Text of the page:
Vice President Mike Pence urged NASA to send the first woman and the next man on the moon by 2024, and as fast as possible on Mars. In a statement this evening, NASA Administrator Jim Bridenstine said it is time for new leadership. With these two changes, NASA gave up on the two of the most important people in command of human in space mission.
Therefore, William Gerstenmaier is not Associate Administrator anymore.
"In an effort to meet this challenge, I have decided to make leadership changes to the Human Exploration and Operations (HEO) Mission Directorate".
The move comes as the White House has shown frustration with the pace of getting to the moon, and some of the problems that have plagued NASA's marquee efforts, including the massive rocket it's building, known as the Space Launch System, which is years behind schedule and way over budget.
As NASA is facing more and more pressure from the higher-ups in the state to speed up the process of sending humans on the moon, it decided that a few changes in administration might be a good thing to accomplish the objective. "If NASA is not now capable of landing American astronauts on the Moon in five years, we need to change the organization, not the mission".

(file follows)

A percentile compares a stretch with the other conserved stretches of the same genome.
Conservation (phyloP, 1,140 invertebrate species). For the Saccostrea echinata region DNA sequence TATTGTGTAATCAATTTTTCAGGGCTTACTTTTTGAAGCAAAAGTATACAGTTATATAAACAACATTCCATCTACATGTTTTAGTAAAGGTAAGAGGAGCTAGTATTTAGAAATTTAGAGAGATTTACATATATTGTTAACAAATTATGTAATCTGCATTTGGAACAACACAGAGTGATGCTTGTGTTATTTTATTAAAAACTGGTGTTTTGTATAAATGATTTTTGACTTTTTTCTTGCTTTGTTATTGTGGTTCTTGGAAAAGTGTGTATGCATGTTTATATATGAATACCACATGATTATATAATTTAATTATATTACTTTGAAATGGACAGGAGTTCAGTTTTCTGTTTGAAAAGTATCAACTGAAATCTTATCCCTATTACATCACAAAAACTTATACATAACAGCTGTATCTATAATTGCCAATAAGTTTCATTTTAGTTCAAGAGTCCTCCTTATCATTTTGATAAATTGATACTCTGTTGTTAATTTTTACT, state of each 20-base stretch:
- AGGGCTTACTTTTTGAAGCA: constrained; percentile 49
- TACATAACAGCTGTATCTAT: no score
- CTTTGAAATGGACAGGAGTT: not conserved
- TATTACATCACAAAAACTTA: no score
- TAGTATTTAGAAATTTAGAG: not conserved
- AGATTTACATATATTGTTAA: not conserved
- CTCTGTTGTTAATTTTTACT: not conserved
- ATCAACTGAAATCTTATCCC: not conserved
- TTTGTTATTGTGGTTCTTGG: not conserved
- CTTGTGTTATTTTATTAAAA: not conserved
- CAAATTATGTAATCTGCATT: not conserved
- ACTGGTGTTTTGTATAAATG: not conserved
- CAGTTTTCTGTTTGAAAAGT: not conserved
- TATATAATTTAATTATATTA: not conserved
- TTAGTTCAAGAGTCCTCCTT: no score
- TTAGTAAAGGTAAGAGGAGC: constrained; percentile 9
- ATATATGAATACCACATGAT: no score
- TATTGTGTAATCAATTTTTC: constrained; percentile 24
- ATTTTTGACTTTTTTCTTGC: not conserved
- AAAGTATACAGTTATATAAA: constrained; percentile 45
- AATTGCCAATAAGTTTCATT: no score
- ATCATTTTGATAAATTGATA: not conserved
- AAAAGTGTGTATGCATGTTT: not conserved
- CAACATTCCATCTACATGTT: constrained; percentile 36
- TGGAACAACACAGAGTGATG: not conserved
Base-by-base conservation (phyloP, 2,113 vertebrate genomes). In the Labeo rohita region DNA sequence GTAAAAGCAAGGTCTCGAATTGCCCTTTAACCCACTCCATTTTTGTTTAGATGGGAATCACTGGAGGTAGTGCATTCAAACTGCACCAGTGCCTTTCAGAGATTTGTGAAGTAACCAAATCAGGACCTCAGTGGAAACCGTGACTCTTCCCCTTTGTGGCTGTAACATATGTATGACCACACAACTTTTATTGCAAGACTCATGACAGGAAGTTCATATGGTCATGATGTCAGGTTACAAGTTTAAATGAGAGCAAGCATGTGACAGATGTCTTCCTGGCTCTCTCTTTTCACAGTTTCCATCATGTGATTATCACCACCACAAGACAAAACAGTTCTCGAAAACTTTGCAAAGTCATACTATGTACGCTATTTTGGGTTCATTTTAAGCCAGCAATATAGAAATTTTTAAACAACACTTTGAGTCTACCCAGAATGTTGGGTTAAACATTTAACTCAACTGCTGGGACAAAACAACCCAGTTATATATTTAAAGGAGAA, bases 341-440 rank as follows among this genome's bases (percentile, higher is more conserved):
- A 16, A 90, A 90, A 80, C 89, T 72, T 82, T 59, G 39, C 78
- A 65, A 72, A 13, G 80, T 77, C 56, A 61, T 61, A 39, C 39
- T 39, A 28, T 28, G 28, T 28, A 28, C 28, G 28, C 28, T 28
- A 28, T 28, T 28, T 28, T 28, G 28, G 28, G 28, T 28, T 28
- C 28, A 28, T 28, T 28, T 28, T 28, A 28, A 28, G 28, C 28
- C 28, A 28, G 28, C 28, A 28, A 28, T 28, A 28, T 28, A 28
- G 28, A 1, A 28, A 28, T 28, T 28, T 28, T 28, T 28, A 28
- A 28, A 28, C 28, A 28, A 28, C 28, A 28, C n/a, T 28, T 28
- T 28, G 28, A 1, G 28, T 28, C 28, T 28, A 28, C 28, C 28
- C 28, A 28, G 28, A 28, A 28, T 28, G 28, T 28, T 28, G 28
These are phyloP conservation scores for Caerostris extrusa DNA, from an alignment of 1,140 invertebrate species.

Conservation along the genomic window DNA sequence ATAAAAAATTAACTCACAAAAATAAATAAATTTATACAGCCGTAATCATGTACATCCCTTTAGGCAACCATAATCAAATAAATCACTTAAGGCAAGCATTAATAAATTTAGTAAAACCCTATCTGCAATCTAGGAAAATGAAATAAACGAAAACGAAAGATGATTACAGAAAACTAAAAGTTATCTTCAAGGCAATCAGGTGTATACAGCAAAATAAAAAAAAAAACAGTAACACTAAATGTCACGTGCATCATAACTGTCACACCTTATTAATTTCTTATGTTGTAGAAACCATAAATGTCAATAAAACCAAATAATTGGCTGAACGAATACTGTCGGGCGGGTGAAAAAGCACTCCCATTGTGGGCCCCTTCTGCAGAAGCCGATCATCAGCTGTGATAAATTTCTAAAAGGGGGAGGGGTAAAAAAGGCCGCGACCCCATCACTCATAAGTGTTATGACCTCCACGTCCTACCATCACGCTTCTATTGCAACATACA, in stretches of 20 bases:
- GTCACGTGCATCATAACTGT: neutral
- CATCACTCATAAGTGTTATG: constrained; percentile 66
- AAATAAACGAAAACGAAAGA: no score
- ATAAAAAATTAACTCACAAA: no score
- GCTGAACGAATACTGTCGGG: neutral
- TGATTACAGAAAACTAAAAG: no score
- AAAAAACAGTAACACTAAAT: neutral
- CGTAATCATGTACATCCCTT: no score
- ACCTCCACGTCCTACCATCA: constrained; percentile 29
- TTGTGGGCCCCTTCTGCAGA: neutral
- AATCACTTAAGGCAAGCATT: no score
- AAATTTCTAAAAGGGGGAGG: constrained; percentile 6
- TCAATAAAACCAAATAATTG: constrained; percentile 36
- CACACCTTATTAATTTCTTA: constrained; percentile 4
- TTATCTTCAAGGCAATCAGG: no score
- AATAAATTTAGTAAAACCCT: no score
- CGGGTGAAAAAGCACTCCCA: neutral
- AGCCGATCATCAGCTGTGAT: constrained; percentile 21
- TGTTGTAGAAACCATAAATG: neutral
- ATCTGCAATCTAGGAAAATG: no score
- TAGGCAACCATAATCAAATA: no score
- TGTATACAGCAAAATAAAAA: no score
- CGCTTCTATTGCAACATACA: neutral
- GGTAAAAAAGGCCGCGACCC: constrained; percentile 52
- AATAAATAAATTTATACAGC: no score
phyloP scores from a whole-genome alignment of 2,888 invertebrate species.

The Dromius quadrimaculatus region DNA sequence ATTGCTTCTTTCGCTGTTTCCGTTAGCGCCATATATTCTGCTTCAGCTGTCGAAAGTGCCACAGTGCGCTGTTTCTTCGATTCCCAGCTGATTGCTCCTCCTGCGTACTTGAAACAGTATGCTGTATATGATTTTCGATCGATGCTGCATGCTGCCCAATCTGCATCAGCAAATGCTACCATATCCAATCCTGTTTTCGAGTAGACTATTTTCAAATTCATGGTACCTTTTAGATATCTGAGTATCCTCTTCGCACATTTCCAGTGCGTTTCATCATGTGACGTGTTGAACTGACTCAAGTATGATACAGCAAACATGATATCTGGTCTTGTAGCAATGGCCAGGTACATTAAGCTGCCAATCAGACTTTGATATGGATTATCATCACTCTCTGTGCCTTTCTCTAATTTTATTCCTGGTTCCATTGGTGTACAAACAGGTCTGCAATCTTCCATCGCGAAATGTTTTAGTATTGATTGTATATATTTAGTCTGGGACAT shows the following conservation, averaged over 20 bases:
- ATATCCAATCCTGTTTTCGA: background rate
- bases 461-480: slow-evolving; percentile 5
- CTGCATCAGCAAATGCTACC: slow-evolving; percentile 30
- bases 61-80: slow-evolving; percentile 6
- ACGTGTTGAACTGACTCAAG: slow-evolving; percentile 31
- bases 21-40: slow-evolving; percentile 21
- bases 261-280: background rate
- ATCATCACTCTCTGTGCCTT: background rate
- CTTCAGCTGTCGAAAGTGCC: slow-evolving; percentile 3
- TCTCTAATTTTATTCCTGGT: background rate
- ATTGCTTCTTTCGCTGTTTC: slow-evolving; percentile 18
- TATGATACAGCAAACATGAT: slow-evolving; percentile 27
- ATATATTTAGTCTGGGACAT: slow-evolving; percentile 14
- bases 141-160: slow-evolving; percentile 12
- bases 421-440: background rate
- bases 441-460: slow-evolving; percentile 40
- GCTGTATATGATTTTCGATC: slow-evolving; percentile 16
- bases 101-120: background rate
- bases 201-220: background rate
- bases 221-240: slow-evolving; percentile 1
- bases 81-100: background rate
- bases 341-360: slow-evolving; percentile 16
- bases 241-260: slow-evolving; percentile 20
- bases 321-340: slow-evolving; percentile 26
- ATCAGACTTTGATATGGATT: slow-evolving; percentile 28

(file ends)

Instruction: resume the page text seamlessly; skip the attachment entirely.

Bill Hill, associate administrator for Exploration Systems Development within HEO additionally has been changed. Ken Bowersox, a former NASA astronaut and agency official, will take Gerstenmaier's place as the head of human exploration. He was there supervising the operations on the International Space Station. He was hired after Pence's remarks to lead the agency's structure changes.
Gerstenmaier appeared to favor test firing the mammoth rocket's first stage, powered by four upgraded space shuttle main engines, at NASA's Stennis Space Center in MS next year to make sure the booster met its design specifications.
"NASA's Artemis program will build a sustainable, open architecture that returns humanity to our nearest neighbor".
"We, as a nation, are thankful for his service in advancing America's priorities and expanding the limits of science, technology, and exploration", wrote Bridenstine in the memo. We are designing an open, durable, reusable architecture that will support deep space exploration for decades to come.